Building the digital library

While the World Wide Web has given federal agencies unprecedented access to historical, scientific and reference data, it has also created a new challenge: finding the tools that make sense of that information. Whether they are homing in on key intelligence data or supplying educational materials for teachers, agencies ultimately want the capability to pull text, audio, video and images from virtual shelves anywhere in the world as easily as one picks books from a library shelf today.

The Web "is what most people consider their digital libraries,'' said Michael Lesk, author of the recent book Practical Digital Libraries and director of the National Science Foundation division that manages the interagency Digital Libraries Initiative (DLI). Now curators of online collections are looking for ways to mine this information explosion.

"One of the classic functions of a library as an organization is they collect and acquire, they organize and make accessible, and they preserve,'' said Clifford Lynch, executive director of the Coalition for Networked Information, an interest group that represents universities and research libraries on technology issues. "If you look at many Web sites, they're about publishing information but not really so concerned about long-term retention and organization.''

Librarians in the Map and Imagery Laboratory at the University of California at Santa Barbara (UCSB) began looking for ways to offer greater accessibility to their holdings of more than 5 million topographical maps, satellite data, photographs and other resources more than a decade ago. Back then, "no one even knew what we were talking about,'' said Larry Carver, the lab's director, when the library's staff said they needed a way to catalog, search and distribute their data online. "The technology was not there yet.''

With help from federal grants, the university last month took the first step toward opening its holdings via the Internet. UCSB's Alexandria Digital Library (ADL) became the first link in an effort throughout California to provide electronic research materials on the Web— first within the state university system and, after a year of testing, to the public, including agencies, universities and private companies around the world.

Other government-backed projects, at universities and within federal agencies, are chasing related ends. Through the DLI, during the past four years, NSF, the Defense Advanced Research Projects Agency and NASA jointly have poured $24.4 million into ADL and five other academic projects that aim to make digital libraries as user-friendly as their physical counterparts.

Any organized collection of electronic documents that is set up "for human beings to use'' can be a digital library, according to NSF's Lesk, and some technologies to support those collections are well-established. Databases, software for capturing images, tools for searching and retrieving text, and CD-ROMs and networks for distributing data are widely used by federal agencies today.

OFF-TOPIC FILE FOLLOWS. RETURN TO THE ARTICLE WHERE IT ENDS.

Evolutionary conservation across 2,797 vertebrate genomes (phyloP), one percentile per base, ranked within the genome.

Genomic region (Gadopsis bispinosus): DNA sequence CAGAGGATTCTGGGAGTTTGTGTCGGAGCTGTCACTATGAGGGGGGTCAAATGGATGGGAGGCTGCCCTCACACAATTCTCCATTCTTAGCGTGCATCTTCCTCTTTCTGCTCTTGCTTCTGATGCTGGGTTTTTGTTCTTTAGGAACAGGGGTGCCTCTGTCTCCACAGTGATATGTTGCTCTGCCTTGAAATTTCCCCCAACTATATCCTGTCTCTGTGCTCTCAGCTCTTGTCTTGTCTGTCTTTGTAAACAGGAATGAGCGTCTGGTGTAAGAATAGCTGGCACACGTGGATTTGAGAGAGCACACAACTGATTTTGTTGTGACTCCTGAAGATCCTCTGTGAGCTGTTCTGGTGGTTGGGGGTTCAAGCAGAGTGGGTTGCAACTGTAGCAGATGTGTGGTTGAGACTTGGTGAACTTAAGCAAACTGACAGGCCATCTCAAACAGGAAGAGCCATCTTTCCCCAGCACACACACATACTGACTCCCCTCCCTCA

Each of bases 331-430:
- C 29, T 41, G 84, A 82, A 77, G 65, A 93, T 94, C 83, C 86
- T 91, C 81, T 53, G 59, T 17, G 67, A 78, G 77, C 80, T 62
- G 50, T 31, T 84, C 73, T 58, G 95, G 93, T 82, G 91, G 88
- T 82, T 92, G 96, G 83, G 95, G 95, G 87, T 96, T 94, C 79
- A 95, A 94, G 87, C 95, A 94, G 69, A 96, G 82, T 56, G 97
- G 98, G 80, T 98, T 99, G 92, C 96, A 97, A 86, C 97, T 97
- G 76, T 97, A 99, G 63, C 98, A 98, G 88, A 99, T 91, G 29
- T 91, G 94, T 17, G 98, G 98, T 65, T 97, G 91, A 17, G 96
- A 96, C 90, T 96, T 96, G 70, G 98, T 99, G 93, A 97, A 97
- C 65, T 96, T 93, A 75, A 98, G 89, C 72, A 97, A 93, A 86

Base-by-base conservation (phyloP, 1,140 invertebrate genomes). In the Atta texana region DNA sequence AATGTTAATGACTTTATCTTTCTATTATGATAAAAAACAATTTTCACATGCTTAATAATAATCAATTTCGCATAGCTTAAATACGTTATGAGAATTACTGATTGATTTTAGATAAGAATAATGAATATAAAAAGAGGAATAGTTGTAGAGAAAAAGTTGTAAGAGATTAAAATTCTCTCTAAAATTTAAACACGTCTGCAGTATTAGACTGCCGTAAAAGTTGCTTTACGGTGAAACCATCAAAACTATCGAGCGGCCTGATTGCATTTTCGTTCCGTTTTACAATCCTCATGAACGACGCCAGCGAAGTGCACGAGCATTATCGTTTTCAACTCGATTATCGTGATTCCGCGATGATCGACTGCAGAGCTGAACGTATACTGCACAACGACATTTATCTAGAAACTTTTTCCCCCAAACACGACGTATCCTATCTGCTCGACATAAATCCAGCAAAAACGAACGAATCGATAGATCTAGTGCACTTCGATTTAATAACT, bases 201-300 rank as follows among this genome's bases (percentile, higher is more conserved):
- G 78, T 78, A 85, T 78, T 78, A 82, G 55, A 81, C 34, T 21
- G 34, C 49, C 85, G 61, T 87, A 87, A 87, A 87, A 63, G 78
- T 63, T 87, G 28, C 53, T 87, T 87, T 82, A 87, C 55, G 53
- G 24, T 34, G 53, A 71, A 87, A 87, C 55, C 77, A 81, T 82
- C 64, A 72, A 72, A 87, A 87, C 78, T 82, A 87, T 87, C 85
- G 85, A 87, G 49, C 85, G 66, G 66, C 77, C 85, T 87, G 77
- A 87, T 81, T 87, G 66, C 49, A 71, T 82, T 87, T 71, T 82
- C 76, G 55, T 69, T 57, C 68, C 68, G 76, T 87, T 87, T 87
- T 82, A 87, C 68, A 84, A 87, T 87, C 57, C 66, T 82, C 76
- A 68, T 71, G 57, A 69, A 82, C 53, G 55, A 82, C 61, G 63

But technologies for tapping sound and video files, or for parsing data in multiple formats, have begun to emerge only recently. Developing search tools, including better ways to tag and index data, has been a major focus of digital libraries research.

"I need to have ways to describe what I'm looking for,'' said Nand Lal, who oversees a NASA research project, called Digital Library Technology, that is separate from the joint effort with NSF. That means making satellite imagery and other space data currently organized for in-house use "intelligible'' on the Web for scientists and the general public. "It's the whole idea of universal access in the sense of being able to deliver things that are of interest to the user, not necessarily to the producer, using facilities and language and terminology that are adapted to the user,'' Lal said.

"Search and retrieval is no longer about text,'' said Mark Demers, director of marketing and corporate communications with Excalibur Technologies, which this week is releasing software for searching video archives. Demers thinks the software could be used by federal agencies to set up libraries of training materials, surveillance tapes and historical records. "It's about all assets everywhere, and it's even about metadata,'' which is the text or software codes used to index online materials. Robust, easy-to-use search tools are "an enabling technology that is almost at the core of a digital library system,'' Demers said.

"An ideal goal for these technologies would be to make them disappear,'' said Stephen Griffin, the DLI program director, who is preparing to award a new round of grants, totaling $40 million to $50 million, beginning this fall. "If these technologies were invisible to the user and the user could work directly with the [information],'' then the user could more easily create, and learn from, new virtual environments.